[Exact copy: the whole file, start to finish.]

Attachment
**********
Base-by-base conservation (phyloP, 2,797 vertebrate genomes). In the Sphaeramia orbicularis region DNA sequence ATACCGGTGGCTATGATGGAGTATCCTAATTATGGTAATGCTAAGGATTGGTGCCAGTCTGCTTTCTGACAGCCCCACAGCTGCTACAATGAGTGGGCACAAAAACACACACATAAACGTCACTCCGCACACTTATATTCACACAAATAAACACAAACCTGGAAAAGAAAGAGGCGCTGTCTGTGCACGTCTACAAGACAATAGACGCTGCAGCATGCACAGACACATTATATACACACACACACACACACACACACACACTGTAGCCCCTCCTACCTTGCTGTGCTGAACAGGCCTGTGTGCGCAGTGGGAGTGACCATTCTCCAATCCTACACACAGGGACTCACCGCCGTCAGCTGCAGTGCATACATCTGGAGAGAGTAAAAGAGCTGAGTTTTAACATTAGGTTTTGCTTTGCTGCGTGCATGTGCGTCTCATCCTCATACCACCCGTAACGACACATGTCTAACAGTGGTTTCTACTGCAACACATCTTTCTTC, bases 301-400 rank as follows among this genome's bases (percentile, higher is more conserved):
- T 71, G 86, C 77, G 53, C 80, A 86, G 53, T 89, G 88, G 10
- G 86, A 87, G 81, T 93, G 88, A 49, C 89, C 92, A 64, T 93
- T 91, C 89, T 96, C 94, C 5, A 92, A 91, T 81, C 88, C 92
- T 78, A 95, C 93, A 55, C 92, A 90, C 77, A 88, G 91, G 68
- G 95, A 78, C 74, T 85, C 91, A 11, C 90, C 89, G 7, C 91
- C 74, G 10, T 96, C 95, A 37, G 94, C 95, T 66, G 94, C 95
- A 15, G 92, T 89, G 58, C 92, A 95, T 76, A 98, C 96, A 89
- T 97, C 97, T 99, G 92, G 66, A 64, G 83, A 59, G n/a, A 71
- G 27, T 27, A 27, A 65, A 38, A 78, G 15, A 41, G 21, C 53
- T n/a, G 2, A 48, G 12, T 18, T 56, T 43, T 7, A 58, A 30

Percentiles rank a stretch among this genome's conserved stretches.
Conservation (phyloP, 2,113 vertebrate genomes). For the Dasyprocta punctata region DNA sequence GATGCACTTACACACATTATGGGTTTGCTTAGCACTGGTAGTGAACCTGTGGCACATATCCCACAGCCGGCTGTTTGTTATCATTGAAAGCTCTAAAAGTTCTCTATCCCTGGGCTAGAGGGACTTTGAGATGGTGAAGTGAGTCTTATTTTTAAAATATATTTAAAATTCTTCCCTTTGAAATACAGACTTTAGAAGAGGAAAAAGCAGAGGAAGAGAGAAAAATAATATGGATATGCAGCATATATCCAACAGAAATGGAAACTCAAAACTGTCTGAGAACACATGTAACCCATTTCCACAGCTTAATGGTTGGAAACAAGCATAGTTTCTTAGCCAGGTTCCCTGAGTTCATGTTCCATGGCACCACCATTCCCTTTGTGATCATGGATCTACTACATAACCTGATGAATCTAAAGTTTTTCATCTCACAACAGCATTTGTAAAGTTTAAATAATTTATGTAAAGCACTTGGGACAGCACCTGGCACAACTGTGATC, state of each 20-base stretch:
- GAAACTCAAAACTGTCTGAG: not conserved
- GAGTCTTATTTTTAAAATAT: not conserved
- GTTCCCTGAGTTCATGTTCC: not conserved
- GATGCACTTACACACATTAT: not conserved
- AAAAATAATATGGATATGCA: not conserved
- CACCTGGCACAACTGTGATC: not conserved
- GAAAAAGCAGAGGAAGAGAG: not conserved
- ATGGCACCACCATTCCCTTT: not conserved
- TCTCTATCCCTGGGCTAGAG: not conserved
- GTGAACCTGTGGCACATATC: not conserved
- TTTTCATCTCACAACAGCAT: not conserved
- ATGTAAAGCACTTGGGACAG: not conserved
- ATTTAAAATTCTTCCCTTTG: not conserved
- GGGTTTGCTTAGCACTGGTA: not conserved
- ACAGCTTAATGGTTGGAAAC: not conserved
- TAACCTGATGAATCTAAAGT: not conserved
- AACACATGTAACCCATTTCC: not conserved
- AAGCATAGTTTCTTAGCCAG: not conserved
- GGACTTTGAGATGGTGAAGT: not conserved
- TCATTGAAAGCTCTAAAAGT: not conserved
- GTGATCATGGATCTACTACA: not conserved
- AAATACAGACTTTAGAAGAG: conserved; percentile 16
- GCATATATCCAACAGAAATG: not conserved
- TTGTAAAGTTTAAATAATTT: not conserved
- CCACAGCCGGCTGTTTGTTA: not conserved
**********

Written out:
Base-by-base conservation (phyloP, 2,797 vertebrate genomes). In the Sphaeramia orbicularis region DNA sequence ATACCGGTGGCTATGATGGAGTATCCTAATTATGGTAATGCTAAGGATTGGTGCCAGTCTGCTTTCTGACAGCCCCACAGCTGCTACAATGAGTGGGCACAAAAACACACACATAAACGTCACTCCGCACACTTATATTCACACAAATAAACACAAACCTGGAAAAGAAAGAGGCGCTGTCTGTGCACGTCTACAAGACAATAGACGCTGCAGCATGCACAGACACATTATATACACACACACACACACACACACACACACTGTAGCCCCTCCTACCTTGCTGTGCTGAACAGGCCTGTGTGCGCAGTGGGAGTGACCATTCTCCAATCCTACACACAGGGACTCACCGCCGTCAGCTGCAGTGCATACATCTGGAGAGAGTAAAAGAGCTGAGTTTTAACATTAGGTTTTGCTTTGCTGCGTGCATGTGCGTCTCATCCTCATACCACCCGTAACGACACATGTCTAACAGTGGTTTCTACTGCAACACATCTTTCTTC, bases 301-400 rank as follows among this genome's bases (percentile, higher is more conserved):
- T 71, G 86, C 77, G 53, C 80, A 86, G 53, T 89, G 88, G 10
- G 86, A 87, G 81, T 93, G 88, A 49, C 89, C 92, A 64, T 93
- T 91, C 89, T 96, C 94, C 5, A 92, A 91, T 81, C 88, C 92
- T 78, A 95, C 93, A 55, C 92, A 90, C 77, A 88, G 91, G 68
- G 95, A 78, C 74, T 85, C 91, A 11, C 90, C 89, G 7, C 91
- C 74, G 10, T 96, C 95, A 37, G 94, C 95, T 66, G 94, C 95
- A 15, G 92, T 89, G 58, C 92, A 95, T 76, A 98, C 96, A 89
- T 97, C 97, T 99, G 92, G 66, A 64, G 83, A 59, G n/a, A 71
- G 27, T 27, A 27, A 65, A 38, A 78, G 15, A 41, G 21, C 53
- T n/a, G 2, A 48, G 12, T 18, T 56, T 43, T 7, A 58, A 30

Percentiles rank a stretch among this genome's conserved stretches.
Conservation (phyloP, 2,113 vertebrate genomes). For the Dasyprocta punctata region DNA sequence GATGCACTTACACACATTATGGGTTTGCTTAGCACTGGTAGTGAACCTGTGGCACATATCCCACAGCCGGCTGTTTGTTATCATTGAAAGCTCTAAAAGTTCTCTATCCCTGGGCTAGAGGGACTTTGAGATGGTGAAGTGAGTCTTATTTTTAAAATATATTTAAAATTCTTCCCTTTGAAATACAGACTTTAGAAGAGGAAAAAGCAGAGGAAGAGAGAAAAATAATATGGATATGCAGCATATATCCAACAGAAATGGAAACTCAAAACTGTCTGAGAACACATGTAACCCATTTCCACAGCTTAATGGTTGGAAACAAGCATAGTTTCTTAGCCAGGTTCCCTGAGTTCATGTTCCATGGCACCACCATTCCCTTTGTGATCATGGATCTACTACATAACCTGATGAATCTAAAGTTTTTCATCTCACAACAGCATTTGTAAAGTTTAAATAATTTATGTAAAGCACTTGGGACAGCACCTGGCACAACTGTGATC, state of each 20-base stretch:
- GAAACTCAAAACTGTCTGAG: not conserved
- GAGTCTTATTTTTAAAATAT: not conserved
- GTTCCCTGAGTTCATGTTCC: not conserved
- GATGCACTTACACACATTAT: not conserved
- AAAAATAATATGGATATGCA: not conserved
- CACCTGGCACAACTGTGATC: not conserved
- GAAAAAGCAGAGGAAGAGAG: not conserved
- ATGGCACCACCATTCCCTTT: not conserved
- TCTCTATCCCTGGGCTAGAG: not conserved
- GTGAACCTGTGGCACATATC: not conserved
- TTTTCATCTCACAACAGCAT: not conserved
- ATGTAAAGCACTTGGGACAG: not conserved
- ATTTAAAATTCTTCCCTTTG: not conserved
- GGGTTTGCTTAGCACTGGTA: not conserved
- ACAGCTTAATGGTTGGAAAC: not conserved
- TAACCTGATGAATCTAAAGT: not conserved
- AACACATGTAACCCATTTCC: not conserved
- AAGCATAGTTTCTTAGCCAG: not conserved
- GGACTTTGAGATGGTGAAGT: not conserved
- TCATTGAAAGCTCTAAAAGT: not conserved
- GTGATCATGGATCTACTACA: not conserved
- AAATACAGACTTTAGAAGAG: conserved; percentile 16
- GCATATATCCAACAGAAATG: not conserved
- TTGTAAAGTTTAAATAATTT: not conserved
- CCACAGCCGGCTGTTTGTTA: not conserved